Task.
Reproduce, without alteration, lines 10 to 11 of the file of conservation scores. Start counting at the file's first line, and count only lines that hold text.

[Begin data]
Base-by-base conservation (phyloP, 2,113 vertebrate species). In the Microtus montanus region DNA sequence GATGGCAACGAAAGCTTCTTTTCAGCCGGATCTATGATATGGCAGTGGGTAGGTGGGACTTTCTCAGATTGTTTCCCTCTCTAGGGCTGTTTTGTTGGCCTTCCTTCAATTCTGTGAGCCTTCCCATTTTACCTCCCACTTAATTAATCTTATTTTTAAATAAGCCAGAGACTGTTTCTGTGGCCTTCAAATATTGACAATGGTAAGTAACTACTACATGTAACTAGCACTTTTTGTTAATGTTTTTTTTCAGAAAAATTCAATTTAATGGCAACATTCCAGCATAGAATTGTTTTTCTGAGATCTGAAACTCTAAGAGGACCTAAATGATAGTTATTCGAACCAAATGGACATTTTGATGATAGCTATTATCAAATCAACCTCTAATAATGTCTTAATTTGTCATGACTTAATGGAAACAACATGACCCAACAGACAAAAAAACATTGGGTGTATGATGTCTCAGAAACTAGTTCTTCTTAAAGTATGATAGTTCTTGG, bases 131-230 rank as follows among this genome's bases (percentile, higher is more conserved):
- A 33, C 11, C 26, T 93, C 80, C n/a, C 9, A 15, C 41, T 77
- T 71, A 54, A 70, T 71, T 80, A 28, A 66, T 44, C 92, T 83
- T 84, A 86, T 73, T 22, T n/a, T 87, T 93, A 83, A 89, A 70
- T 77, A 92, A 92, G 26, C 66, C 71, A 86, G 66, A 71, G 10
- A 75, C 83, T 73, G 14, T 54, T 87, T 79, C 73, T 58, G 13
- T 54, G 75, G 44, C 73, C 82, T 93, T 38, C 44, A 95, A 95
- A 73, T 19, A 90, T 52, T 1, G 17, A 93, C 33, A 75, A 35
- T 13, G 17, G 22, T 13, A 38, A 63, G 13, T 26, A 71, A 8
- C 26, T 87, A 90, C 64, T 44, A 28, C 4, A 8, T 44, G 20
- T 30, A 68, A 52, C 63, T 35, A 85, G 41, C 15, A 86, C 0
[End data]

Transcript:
- C 26, T 87, A 90, C 64, T 44, A 28, C 4, A 8, T 44, G 20
- T 30, A 68, A 52, C 63, T 35, A 85, G 41, C 15, A 86, C 0